We just got back from Spain, where my folks and their friends were introduced to Sangria. My mom had weaseled the recipe out of a particularly handsome 'señor', and when plans were made for everyone to get together to watch the holiday slides, Mom announced that she was going to make sangria.
First she expected six people, then ten, then eighteen. She quickly realized that a regular sangria carafe wouldn’t be enough, she needed something bigger, much bigger … like a bucket.
In a clean bucket Mom deposited wedges of orange, lemon and peach, sprinkled them liberally with sugar, and added generous amounts of Cointreau, Grand Marnier, whiskey, a few other liquors I can’t remember and a couple of bottles of Cabernet Sauvignon. She let the mixture rest for a couple of hours and right before serving she added mineral water.
We kids also wanted to taste the sangria, which received quite a few compliments, but the adults were firm that this kind of drink was not for kids.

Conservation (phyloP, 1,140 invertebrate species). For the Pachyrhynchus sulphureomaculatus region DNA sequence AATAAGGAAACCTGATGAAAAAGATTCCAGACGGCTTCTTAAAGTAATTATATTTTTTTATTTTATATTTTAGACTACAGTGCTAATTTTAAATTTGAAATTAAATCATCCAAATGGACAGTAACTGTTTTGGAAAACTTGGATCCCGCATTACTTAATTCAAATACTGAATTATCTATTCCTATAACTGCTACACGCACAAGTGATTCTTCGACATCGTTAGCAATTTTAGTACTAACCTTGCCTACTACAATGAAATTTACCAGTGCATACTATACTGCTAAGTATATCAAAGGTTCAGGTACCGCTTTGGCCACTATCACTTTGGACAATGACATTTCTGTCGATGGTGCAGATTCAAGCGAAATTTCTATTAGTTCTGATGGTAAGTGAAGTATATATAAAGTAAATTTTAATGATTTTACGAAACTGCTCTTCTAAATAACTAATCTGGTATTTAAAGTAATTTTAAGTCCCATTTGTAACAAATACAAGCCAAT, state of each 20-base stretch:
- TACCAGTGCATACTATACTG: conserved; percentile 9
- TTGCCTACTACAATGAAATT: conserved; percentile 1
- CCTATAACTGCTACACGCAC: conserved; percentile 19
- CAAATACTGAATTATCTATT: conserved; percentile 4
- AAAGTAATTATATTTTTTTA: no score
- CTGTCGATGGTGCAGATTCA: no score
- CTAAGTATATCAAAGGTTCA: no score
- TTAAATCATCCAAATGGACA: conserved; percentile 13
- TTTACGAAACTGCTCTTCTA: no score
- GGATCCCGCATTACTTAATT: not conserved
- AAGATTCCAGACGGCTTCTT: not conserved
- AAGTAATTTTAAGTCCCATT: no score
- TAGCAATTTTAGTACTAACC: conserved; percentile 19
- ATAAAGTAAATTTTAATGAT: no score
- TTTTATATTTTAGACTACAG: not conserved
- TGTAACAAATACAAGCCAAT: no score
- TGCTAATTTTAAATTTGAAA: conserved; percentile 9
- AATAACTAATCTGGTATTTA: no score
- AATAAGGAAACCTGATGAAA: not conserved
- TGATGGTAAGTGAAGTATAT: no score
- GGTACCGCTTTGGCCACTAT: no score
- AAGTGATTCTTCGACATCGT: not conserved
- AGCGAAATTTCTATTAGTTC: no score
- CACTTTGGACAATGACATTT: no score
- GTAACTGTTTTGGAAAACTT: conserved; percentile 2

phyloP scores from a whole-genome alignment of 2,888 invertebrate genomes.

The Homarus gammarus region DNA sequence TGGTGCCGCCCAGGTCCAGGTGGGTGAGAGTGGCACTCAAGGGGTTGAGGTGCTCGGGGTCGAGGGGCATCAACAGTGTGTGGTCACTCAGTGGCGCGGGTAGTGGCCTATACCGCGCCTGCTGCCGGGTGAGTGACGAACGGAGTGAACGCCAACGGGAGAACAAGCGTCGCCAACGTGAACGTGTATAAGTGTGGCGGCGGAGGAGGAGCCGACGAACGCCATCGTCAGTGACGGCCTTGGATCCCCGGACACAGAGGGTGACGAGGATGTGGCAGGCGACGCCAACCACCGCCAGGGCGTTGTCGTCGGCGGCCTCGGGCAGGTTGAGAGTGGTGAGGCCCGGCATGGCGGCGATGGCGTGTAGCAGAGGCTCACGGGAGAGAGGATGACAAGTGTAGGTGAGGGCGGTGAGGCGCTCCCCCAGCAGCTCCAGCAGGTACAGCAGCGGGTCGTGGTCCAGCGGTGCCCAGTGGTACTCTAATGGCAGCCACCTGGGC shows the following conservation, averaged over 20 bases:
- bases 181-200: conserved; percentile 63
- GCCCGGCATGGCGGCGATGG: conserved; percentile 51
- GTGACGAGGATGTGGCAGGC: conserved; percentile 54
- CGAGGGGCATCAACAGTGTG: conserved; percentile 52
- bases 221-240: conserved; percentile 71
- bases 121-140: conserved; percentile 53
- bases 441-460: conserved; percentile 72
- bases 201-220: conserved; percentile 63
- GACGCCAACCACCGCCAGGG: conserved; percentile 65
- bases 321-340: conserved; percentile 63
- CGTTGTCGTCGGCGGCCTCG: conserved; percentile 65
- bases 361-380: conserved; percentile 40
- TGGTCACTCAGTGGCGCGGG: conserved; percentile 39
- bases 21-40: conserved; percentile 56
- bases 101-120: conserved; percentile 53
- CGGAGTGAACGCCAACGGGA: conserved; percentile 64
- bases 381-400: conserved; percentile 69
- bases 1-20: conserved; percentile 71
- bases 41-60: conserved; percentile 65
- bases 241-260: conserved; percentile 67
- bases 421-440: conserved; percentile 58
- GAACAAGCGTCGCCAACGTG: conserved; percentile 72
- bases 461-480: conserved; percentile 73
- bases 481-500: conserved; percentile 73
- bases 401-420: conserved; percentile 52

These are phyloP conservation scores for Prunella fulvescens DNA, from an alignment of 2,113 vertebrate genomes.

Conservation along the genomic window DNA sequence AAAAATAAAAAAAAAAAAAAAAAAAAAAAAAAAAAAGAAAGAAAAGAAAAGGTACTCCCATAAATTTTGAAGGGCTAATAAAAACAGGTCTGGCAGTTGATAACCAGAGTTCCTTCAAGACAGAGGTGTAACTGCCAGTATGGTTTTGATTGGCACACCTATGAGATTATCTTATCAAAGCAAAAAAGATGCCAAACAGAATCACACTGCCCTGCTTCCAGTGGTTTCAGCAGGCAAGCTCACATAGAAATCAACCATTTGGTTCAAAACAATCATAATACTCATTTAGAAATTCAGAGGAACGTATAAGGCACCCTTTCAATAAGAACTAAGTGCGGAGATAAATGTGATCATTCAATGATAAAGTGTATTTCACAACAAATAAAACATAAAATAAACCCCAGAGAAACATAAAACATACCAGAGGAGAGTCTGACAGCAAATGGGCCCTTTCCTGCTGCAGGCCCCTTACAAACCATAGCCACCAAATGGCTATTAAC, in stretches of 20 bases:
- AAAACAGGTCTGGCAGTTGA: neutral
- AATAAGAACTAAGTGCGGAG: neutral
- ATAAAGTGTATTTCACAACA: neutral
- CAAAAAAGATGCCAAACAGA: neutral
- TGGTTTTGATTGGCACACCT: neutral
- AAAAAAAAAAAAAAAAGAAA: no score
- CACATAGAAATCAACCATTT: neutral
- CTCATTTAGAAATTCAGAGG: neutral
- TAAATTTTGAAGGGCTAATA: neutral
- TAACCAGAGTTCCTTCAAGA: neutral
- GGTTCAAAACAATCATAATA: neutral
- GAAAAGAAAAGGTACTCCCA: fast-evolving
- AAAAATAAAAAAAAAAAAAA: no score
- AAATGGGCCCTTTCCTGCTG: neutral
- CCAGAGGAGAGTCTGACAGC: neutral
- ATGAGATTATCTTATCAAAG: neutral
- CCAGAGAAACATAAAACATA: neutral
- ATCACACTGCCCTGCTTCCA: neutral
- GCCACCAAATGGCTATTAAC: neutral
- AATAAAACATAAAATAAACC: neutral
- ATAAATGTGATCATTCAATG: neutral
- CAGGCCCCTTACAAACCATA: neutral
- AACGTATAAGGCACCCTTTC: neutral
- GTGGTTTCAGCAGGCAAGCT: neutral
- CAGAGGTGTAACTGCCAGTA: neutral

“Can we at least have the fruit?” my brother asked.
Sure, Mom saw nothing wrong with the children (aged between 10 - 17) fishing out the orange, lemon and peach wedges and eating them.
It didn’t take long or one after another slid off his or her chair under the table.
When Mom noticed that most of the kids had disappeared and heard snoring noises come from under the table, she had a look and found all of as drunk as lords.
Mom didn’t understand. She was sure we hadn’t touched the sangria and were only served Coke or lemonade.
“What happened to the fruit?” Paula asked, peering in the bucket.
“I let the kids eat it,” Mom said.
Paula burst out laughing. “Oh Rosa,” she said. “No wonder they’re drunk.”
When Mom still didn’t get it, Paula explained that the fruit had absorbed the alcohol.
“Now what are we going to do,” Lilian asked. “They can’t walk and their too heave too carry.”
“Just leave them there,” Paula suggested. “They seem comfortable.”
And that’s just what they did. They left us kids under to table to sleep it off.